Subject: I have found a CD that I think you would enjoy
Genres: Pop, Rock
Though this album boasted two massive chart hits in Windy and Never, My Love, the rest of the record was no mere filler; the Association were always more of an album-oriented band than their chart success would lead one to... more »
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Though this album boasted two massive chart hits in Windy and Never, My Love, the rest of the record was no mere filler; the Association were always more of an album-oriented band than their chart success would lead one to believe, and the other songs here rank among their best work. Producer Bones Howe (Mamas & Papas) some of the credit here, but the band?s ear for material was phenomenal. Includes great covers of P.F. Sloan?s On a Quiet Night and Tim Hardin?s Reputation, plus Wasn?t It a Bit Like Now; We Love Us; When Love Comes to Me; Happiness Is; Sometime, and Wantin? Ain?t Getting?, before winding up with the ambitious, anti-war Requeim for the Masses. The complete 1967 release.
Happiness Is The Association
Alan Caylow | USA | 07/10/2004
(5 out of 5 stars)
"With the temporary departure of singer/guitarist Jules Alexander, with his vacancy being filled by Larry Ramos (who still fronts the touring version of the band with Russ Giguere to this day), The Association struck commercial gold with their third album, 1967's "Insight Out," one of their most classic releases. It's got the group's biggest hit on it, the sunny #1 smash "Windy" (written for the band by a young female friend), as well as the all-time Wedding Day favorite, "Never My Love" (which reached #2). But these aren't the only great songs on the album---there's the ragtime rock of "Wasn't It A Bit Like Now," the dreamy "On A Quiet Night," the bouncy pop of "When Love Comes To Me," the rockin' "Reputation," the sitar-flavored pop-rock of "Wantin' Ain't Gettin'," and the totally powerful anti-war number, "Requiem For The Masses." Fabulous songs, performances, and vocal harmonies. When it comes to 60's "sunshine pop," there's nobody better than The Association. "Insight Out" is outstanding."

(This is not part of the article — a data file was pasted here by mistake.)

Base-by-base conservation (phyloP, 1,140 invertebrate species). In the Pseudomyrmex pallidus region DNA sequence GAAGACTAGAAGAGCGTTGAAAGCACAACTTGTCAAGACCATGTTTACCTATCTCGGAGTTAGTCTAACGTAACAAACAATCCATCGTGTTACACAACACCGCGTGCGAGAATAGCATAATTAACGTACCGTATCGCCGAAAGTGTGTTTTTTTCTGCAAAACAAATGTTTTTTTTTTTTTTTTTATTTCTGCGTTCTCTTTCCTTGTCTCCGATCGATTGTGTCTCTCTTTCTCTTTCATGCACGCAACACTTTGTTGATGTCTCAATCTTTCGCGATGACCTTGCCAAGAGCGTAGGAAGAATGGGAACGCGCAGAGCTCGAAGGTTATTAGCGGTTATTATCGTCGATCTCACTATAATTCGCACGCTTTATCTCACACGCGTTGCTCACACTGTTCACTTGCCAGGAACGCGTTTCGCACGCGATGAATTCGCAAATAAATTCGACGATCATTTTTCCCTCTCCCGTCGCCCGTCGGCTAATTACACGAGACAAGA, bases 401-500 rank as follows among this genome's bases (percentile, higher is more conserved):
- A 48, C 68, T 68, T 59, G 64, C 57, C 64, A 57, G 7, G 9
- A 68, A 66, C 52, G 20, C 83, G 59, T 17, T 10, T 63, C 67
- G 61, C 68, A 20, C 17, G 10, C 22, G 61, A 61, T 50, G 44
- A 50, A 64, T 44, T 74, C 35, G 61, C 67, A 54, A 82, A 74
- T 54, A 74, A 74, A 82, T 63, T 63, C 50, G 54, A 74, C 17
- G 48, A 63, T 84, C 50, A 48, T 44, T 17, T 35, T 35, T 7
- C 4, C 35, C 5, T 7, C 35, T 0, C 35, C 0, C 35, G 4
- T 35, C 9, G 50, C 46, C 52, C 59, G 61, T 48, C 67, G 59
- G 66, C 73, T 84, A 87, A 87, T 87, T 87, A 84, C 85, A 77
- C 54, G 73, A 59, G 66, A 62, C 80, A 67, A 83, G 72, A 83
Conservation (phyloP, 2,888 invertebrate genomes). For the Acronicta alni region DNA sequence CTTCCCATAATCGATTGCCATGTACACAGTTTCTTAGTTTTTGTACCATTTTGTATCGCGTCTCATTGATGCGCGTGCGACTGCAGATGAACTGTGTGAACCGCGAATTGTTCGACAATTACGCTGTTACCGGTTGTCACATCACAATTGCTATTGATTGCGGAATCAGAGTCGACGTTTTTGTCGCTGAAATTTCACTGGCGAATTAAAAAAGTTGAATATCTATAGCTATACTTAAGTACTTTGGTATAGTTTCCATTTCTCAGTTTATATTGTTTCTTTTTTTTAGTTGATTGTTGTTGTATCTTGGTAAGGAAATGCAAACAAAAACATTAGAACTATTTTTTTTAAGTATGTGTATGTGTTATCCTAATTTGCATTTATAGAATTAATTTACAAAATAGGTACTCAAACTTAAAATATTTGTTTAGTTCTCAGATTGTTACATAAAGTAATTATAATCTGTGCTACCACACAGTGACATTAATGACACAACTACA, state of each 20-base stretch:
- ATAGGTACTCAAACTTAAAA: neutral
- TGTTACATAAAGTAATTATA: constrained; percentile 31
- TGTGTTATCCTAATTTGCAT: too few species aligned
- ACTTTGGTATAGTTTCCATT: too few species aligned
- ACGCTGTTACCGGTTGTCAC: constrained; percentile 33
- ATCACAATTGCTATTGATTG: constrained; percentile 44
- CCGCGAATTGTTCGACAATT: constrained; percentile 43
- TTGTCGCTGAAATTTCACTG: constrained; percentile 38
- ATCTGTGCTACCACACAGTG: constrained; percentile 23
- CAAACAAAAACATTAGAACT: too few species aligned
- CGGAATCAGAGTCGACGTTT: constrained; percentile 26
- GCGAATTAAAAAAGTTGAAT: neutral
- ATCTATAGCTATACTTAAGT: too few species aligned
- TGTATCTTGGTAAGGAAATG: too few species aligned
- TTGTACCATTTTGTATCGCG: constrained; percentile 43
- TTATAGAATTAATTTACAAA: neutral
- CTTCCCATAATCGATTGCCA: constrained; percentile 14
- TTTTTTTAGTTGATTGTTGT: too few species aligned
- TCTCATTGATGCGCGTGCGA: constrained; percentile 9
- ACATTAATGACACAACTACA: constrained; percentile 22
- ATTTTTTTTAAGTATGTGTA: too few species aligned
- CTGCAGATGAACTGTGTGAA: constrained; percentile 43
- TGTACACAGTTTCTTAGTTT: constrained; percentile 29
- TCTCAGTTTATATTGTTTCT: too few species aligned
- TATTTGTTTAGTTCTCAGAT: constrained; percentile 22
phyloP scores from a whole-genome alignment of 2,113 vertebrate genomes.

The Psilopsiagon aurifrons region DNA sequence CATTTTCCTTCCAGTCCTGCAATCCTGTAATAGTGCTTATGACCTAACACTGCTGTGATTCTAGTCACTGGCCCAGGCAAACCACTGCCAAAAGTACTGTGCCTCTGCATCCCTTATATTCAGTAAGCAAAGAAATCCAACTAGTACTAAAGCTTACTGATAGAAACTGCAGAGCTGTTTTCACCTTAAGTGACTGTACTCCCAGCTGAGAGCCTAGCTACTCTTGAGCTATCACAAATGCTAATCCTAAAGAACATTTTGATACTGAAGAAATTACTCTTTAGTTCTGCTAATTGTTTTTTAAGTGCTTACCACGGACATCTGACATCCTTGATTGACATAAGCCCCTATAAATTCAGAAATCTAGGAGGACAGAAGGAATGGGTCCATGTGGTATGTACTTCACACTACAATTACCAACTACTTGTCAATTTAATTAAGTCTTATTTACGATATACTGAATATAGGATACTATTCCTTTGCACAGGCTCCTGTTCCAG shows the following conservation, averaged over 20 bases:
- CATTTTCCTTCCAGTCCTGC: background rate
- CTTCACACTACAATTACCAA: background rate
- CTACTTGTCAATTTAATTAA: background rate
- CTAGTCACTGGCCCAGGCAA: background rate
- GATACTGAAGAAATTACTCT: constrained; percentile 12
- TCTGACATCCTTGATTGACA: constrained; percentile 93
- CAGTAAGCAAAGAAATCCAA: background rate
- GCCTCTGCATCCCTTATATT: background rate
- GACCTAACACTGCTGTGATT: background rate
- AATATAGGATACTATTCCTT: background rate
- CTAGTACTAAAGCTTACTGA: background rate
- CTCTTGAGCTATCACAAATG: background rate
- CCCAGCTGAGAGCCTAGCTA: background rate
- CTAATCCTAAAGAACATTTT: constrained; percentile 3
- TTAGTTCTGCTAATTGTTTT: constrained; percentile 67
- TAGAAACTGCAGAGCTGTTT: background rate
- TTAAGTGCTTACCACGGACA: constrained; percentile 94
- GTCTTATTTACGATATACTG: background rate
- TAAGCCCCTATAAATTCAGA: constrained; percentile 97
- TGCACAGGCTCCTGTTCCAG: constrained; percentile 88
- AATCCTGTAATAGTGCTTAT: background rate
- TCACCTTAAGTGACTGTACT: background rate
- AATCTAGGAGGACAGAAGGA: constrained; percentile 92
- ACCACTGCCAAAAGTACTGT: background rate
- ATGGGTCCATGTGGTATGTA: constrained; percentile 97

That Summer of 1967
D. R. Saxton | Bemus Pt. N.Y. USA | 02/06/2007
(5 out of 5 stars)
"Wow! This album brings back some of my most vivid childhood memories. With the exception of "Reputation", every song on this album is such a great masterpiece. Starting with "Wasn't It A Bit Like Now", an uptempo, 1920's throw-back, in a rock capsule, the song gets the CD going in fine fashion. I just love the lyrics, even though the modern part of the song is now so severely dated. Next , the tempo is simmered into a beautiful and reflective ballad, "On a Quiet Night". Jim Yester's voice is perfect for this lonely, late at night piece. It reminded me of the summer nights I spent on my Grandmother's farm back in the '60's. "We Love Us" is a pleasant ballad sung by Ted the drummer and Larry Ramos, the new guy in the band.(Ted is not one of the stronger vocalists of the Association, but the song is still soothing.) "When Love Comes to Me" is a mid-tempo love song that really grows on you. Terry Kirkman has a nice recorder solo in the middle of the song and then again at the fade. What can I say about "Windy"? Does 60's pop get much better than this?
"Reputation" sung by Brian Cole is the only dud song on the CD. It just doesn't fit.
Side two starts with the beautiful ballad, "Never My Love".
Oh, what harmonies! "Happiness Is" is the ultimate sunshine, "HAPPY" song that reflects the beach and those groovy times of the 60's. Russ sings on the next piece which is a middle of the road pop song. His voice is quite unique. Tha next song,"Wantin' Ain't Gettin'" is a sitar driven, psych-pop song that makes no sense. (Their version of the Strawberry Alarm Clock) and the album finishes with the masterpiece, "Requiem for the Masses". There are some real top rate harmonies in this tragic story. I never did get the message that was portrayed when I was 11 years old.
This marked the first album where many studio musicians were brought in so the album has a much more polished sound than the previous two LP's. Unfortunately, since the same studio musicians were so widely used in the 60's, the album instrumentation takes on the sound of The 5th Dimension, and the Mamas and Papas, and several other 60's super-groups. That's what made the Association's first two albums so unique. However, this was the first Association album I bought and it will always bring back those memories of "Quiet Nights" back on the farm, the summer of 1967."
andy8047 | Nokomis,Florida | 11/24/2005
(5 out of 5 stars)
"This album spawned two Top 10 hits,WINDY and NEVER MY LOVE. This album was originally released in late 1967 on Warner Bros. WS 1696(stereo). Mono copies bore a single W. This is one of a few albums that WB put out several months before they phased out mono. Also before they shifted to WB/Seven Arts for two years. Good,album,though."